atient preferred saline implants. Only silicone implants were available, so the surgeon offered to reschedule the surgery. The patient’s husband said to proceed with the surgery and use the silicone implants. The surgery was uncomplicated, with excellent technical results; however, the patient was very upset that silicone had been implanted. She felt she had made it clear to the surgeon on more than one occasion that her preference for the implants was saline. The surgeon offered to replace the implants free of charge, but the patient chose another plastic surgeon to complete the exchange of the implants.

Allegation: The patient alleged emotional distress due to additional surgery.

Key lessons from this case include:

  • Understanding and respecting a patient’s preference is key in establishing a healthy provider/patient relationship
  • Preparation and communication is an essential part of the preoperative process


Case 4

A 50-year-old woman with aggressive breast cancer underwent a mastectomy performed by a general surgeon followed immediately by reconstructive surgery by a plastic surgeon. According to the operative note, the patient was informed that another procedure for balancing of the breasts would be needed and that perfect symmetry would not be possible due to the pedicle of the TRAM flap. Six months later, the patient had further surgery to excise scar tissue and to revise the breast reconstruction. Over the next year, the patient had two additional procedures, resulting in extensive scarring, an uncentered belly button, and breast asymmetry.

Allegation: The patient sued the general surgeon and plastic surgeon, alleging improper performance of surgery.

  • Key lessons from this case include:
  • Informed consent discussions are essential to help patients develop a realistic expectation for the results of surgery.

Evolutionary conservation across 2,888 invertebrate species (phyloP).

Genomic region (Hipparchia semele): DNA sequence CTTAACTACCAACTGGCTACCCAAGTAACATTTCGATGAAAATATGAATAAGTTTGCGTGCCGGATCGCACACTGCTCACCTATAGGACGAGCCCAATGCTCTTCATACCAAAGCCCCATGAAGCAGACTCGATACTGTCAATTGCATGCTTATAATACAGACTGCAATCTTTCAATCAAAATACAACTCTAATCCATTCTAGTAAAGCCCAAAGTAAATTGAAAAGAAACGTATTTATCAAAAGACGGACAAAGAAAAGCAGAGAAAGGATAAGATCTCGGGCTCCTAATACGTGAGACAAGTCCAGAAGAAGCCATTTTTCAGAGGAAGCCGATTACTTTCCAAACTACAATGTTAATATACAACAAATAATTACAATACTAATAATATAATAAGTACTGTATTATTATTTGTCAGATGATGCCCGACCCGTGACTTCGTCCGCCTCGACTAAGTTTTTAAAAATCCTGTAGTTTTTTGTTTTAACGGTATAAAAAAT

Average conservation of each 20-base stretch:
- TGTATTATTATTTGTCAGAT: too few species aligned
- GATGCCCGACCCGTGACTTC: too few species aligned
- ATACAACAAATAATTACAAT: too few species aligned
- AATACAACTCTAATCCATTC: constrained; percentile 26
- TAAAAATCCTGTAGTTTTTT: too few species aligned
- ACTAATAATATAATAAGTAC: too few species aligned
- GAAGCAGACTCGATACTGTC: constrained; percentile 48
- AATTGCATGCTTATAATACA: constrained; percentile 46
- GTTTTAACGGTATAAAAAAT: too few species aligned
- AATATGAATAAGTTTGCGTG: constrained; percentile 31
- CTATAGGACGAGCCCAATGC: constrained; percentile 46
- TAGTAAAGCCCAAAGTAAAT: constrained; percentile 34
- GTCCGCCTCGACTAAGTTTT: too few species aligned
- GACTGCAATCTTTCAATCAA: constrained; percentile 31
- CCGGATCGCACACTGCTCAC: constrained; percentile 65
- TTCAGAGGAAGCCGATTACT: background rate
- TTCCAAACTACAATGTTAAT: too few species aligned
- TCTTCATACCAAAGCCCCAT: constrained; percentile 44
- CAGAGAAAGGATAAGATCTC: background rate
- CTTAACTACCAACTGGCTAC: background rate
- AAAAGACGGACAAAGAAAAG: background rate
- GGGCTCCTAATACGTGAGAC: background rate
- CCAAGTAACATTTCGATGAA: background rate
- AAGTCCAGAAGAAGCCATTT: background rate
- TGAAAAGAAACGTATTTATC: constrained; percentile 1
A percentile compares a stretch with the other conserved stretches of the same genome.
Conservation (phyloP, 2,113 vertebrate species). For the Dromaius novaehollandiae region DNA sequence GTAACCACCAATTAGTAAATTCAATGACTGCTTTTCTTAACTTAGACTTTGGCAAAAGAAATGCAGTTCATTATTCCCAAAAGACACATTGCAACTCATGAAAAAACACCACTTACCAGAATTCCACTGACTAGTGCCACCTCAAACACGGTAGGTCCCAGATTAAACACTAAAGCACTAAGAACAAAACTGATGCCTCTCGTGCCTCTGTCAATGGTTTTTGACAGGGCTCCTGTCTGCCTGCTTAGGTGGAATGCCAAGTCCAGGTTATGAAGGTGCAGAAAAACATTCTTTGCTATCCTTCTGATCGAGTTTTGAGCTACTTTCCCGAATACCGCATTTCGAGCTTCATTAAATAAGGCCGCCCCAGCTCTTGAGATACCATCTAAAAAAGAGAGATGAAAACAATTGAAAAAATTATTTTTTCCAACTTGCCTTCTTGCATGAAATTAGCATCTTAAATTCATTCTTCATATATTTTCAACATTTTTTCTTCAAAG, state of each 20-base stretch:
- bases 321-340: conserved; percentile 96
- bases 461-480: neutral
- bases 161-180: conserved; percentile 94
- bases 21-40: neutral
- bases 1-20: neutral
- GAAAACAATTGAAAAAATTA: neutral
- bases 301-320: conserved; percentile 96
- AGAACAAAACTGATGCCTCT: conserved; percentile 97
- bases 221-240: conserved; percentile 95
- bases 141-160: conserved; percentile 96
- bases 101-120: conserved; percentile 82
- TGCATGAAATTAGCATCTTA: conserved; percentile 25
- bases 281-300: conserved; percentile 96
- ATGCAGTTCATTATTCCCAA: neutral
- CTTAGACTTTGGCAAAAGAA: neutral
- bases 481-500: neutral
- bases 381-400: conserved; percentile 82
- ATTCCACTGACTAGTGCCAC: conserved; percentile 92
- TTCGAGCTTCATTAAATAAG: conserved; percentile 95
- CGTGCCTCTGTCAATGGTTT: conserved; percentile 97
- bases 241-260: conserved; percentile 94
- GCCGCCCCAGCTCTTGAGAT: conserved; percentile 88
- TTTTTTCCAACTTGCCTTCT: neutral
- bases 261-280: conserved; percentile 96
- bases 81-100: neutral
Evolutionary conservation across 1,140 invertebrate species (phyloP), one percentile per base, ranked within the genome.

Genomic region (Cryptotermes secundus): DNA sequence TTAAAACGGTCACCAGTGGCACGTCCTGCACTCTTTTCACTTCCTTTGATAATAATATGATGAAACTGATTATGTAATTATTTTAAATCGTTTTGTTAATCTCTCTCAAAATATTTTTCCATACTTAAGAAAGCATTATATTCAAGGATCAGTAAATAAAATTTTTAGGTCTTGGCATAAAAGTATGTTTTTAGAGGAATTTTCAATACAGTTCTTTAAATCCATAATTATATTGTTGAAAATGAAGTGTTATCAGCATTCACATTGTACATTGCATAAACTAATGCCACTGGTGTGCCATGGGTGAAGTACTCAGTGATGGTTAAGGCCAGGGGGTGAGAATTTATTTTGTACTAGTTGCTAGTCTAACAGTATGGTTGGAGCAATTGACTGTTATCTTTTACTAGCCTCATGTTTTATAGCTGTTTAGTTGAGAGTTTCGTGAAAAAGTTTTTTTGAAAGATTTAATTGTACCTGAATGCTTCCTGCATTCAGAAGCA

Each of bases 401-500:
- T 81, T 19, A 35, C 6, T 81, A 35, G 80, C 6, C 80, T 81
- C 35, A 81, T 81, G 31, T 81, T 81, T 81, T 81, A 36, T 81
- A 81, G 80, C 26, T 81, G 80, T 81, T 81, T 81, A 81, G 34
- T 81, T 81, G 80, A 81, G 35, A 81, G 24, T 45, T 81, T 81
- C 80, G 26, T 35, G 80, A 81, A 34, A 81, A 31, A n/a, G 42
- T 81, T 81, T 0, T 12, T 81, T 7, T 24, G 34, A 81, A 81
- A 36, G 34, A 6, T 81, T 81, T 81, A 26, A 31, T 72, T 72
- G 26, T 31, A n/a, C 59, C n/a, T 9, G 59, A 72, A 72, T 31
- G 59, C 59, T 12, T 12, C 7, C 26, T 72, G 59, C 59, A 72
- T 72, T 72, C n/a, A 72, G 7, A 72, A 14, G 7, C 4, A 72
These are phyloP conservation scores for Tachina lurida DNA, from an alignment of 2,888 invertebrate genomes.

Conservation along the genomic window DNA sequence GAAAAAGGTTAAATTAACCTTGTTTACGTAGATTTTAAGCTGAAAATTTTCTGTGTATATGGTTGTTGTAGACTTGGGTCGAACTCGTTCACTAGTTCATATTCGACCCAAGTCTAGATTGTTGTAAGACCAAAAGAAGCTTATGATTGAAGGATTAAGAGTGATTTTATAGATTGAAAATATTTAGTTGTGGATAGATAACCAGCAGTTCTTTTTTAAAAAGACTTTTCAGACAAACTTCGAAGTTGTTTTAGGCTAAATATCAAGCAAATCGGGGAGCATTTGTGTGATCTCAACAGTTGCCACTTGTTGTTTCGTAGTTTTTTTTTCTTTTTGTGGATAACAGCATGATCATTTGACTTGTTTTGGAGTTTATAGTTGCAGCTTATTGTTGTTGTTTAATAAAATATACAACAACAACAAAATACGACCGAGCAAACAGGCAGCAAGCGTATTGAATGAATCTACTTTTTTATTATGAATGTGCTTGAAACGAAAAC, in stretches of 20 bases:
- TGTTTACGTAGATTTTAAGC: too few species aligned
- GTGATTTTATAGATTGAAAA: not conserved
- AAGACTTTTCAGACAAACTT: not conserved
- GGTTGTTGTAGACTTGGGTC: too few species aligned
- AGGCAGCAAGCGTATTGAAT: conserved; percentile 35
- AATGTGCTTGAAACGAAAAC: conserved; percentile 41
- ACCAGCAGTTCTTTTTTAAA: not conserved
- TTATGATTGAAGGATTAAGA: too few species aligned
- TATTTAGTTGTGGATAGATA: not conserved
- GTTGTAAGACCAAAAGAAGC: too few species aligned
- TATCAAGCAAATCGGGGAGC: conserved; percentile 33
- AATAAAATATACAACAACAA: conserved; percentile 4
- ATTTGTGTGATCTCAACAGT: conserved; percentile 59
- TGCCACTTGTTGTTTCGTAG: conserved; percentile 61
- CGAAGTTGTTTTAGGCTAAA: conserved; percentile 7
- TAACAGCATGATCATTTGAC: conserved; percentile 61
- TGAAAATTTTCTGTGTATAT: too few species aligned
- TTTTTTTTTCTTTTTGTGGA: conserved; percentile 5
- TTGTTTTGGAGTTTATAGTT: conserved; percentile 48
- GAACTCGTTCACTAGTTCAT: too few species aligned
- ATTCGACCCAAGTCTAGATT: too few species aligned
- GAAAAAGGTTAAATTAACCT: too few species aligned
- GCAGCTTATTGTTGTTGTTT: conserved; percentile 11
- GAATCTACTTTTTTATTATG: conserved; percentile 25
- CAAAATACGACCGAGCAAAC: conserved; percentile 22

• Documenting the informed consent discussion and including a copy of the information provided to the patient will provide a reference for patients and reduce their need to rely on their memory.
  • When results are less than desired, surgeons need to communicate with patients to help them understand future treatment and to link the outcome to the informed consent discussion. Patients may not be happy with the results of surgery, but they will better understand that the results are not due to substandard care.


Summary and risk reduction resources

This analysis demonstrates two key opportunities for improvements in care of patients with breast cancer—one related to timely diagnosis and the other to the ongoing management of care.

Diagnostic error is the leading cause of medical malpractice claims in the U.S. and is estimated to cause 40,000 to 80,000 deaths annually (Leape, 2002). According to the Society to Improve Diagnosis in Medicine (, one in every 10 diagnoses is wrong, and one in every 1,000 ambulatory diagnostic encounters results in harm (Graber, 2013). More specifically, a report published by Best Doctors, Inc., notes that cancer misdiagnoses occur as much as 28% of the time, and up to 44% for some types of cancer. A nationwide survey of 400 cancer specialists found that the most misdiagnosed cancer conditions include lymphoma, breast cancer, sarcoma, and melanoma (Exploring diagnostic accuracy in cancer, n.d.). The reasons for misdiagnosis include fragmented or missing information, inadequate time for patient evaluation, and incomplete medical history (Saber-Tehrani, 2013).

Obtaining a timely and accurate diagnosis, including a complete history and physical and interpretation of diagnostic studies, is critical to ensuring the best possible outcome for patients. When there are missing pieces of the diagnostic puzzle, even the most experienced providers can go in the wrong direction. Without an updated family history, a comprehensive exam, and a thorough review of the medical record, a physician with the right intentions can make a wrong decision (Hoffman, 2014).